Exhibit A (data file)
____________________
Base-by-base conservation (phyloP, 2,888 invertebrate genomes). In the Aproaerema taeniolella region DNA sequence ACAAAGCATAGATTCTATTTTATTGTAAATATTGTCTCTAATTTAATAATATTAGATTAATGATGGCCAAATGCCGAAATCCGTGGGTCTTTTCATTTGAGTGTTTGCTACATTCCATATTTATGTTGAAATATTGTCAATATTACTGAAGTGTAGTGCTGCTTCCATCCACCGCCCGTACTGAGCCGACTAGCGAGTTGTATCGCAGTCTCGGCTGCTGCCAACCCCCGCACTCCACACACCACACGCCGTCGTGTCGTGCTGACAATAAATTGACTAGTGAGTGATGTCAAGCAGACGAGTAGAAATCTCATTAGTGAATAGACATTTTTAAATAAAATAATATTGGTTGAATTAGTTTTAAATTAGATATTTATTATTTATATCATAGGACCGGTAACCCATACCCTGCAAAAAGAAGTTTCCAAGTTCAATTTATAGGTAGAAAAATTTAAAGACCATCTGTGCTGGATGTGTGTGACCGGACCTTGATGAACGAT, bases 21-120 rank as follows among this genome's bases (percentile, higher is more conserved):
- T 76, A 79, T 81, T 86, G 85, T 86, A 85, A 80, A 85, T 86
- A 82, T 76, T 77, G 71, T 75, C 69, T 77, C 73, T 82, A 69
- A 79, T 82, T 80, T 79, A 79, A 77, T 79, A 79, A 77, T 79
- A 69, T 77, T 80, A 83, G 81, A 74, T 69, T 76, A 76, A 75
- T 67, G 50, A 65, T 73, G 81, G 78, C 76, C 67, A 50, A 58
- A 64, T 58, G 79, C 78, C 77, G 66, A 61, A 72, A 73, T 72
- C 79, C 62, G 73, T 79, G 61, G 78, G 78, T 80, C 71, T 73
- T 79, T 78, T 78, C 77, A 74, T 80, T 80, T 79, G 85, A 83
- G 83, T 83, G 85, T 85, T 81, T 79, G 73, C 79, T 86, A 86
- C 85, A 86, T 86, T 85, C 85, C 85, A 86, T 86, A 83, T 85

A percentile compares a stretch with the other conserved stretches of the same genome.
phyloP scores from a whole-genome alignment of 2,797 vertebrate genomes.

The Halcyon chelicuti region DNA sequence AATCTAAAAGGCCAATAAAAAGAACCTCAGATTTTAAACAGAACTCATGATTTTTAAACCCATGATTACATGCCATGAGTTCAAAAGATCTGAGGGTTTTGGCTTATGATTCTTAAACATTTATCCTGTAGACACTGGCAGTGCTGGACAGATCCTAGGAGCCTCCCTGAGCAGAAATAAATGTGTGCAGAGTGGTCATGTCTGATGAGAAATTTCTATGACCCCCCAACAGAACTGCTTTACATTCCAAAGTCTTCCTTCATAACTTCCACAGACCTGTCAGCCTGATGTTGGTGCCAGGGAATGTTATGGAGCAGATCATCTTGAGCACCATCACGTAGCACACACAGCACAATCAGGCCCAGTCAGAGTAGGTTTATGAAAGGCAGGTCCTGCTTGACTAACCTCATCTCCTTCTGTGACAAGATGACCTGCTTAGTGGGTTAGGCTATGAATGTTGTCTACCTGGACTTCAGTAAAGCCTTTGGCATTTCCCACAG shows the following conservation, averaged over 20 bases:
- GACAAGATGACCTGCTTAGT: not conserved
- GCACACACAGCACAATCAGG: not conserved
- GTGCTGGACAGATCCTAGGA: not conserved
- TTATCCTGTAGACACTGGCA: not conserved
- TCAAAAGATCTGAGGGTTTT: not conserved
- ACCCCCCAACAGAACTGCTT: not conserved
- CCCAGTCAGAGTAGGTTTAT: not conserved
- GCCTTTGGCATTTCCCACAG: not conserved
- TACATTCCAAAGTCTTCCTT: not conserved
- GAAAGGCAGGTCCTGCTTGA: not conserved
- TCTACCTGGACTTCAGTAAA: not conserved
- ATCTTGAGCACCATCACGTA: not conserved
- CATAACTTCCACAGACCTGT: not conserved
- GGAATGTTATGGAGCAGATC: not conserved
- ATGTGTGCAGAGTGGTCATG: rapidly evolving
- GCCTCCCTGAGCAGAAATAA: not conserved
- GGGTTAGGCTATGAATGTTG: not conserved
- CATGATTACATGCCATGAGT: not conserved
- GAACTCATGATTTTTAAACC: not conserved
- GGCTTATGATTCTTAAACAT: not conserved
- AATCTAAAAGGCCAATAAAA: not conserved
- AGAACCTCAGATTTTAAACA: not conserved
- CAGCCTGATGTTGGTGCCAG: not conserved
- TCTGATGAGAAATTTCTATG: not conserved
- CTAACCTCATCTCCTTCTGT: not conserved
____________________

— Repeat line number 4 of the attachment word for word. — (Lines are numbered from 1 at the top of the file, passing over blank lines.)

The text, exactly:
- A 79, T 82, T 80, T 79, A 79, A 77, T 79, A 79, A 77, T 79